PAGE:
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The Ezemvelo KZN Wildlife ranger arrested on Friday in connection with rhino poaching would remain behind bars until his case is heard in the Johannesburg Magistrate's Court next week.
Caught in a trap laid by Ezemvelo to flush out three rangers suspected of having links to international rhino poaching syndicates, Bheki Msweli, a ranger, and another man unrelated to Ezemvelo, Malusi Dubazane, appeared in the Mtubatuba Magistrate’s Court yesterday.
They were remanded to August 2 when they will appear in the Johannesburg Magistrate’s Court. The two were not given bail.
The men were arrested at Mtubatuba and Melmoth in |Zululand on Friday after an eight-month joint investigation by Ezemvelo and the Durban organised crime unit. They were allegedly in cahoots with Chinese, Vietnamese and Malawians who were recently arrested in Gauteng in possession of rhino horns, elephant tusks and leopard skins.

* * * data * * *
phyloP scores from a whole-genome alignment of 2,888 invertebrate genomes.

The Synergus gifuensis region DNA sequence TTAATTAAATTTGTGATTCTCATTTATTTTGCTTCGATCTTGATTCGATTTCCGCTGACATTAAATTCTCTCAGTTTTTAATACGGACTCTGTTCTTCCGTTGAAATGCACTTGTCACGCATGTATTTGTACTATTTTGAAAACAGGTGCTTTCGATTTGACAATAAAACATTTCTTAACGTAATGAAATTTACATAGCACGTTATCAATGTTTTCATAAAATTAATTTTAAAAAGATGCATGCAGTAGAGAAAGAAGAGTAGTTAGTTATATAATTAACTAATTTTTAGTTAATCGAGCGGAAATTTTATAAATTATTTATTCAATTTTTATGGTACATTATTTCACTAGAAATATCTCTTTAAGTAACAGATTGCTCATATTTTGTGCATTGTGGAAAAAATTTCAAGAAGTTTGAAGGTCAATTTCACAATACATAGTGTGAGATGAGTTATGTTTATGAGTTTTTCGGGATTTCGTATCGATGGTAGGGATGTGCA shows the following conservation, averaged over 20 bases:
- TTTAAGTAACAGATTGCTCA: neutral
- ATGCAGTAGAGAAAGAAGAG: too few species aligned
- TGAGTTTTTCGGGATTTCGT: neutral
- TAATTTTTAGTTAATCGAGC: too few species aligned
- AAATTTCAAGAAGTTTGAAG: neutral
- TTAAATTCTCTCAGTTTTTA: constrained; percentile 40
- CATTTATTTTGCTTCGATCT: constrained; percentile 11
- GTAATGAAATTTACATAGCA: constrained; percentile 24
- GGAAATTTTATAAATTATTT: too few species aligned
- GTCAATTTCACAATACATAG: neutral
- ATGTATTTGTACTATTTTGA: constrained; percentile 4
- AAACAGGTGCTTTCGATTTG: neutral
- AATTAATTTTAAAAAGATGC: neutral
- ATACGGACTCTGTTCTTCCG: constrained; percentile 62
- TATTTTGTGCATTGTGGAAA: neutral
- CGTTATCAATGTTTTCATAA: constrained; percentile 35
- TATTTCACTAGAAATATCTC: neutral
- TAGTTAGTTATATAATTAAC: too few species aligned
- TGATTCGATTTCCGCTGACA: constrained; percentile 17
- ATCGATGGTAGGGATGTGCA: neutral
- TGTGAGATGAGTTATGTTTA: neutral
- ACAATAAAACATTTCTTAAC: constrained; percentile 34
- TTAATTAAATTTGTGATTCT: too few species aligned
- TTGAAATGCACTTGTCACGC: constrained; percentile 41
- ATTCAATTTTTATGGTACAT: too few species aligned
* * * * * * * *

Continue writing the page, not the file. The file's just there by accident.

The rhino horn seized in the arrests was valued at more than R40 million.
Ezemvelo spokesman Musa Mntambo said the former field ranger, who worked as a guide on the Imfolozi walking trails for some years, had been transferred to the Zululand Wildlife Investigation Unit at Opathi game reserve in mid-2011.
Mntambo said they were hoping for more arrests.
The second man under suspicion was one of the rangers who drowned last month while crossing Lake Nhlabane after seizing illegal gill nets and a canoe on the banks of the lake.
A third ranger is also suspected but is yet to be arrested.
Mntambo said investigation of the killing of four white rhino in the Hluhluwe game reserve and the one in Imfolozi over the weekend was under way.
The Worldwide Fund for Nature said yesterday that international research titled Wildlife Crime Scorecard: Assessing Compliance with and Enforcement of Cites commitments for tigers, rhinos and elephants, rated Vietnam as one of the worst performers and the top destination for rhino horn.
The research has been released as governments gather in Geneva this week to discuss issues relating to the wildlife trade.
In the report China is also rated as failing to effectively police its illegal ivory markets while illegal ivory is openly sold in boutiques in Thailand.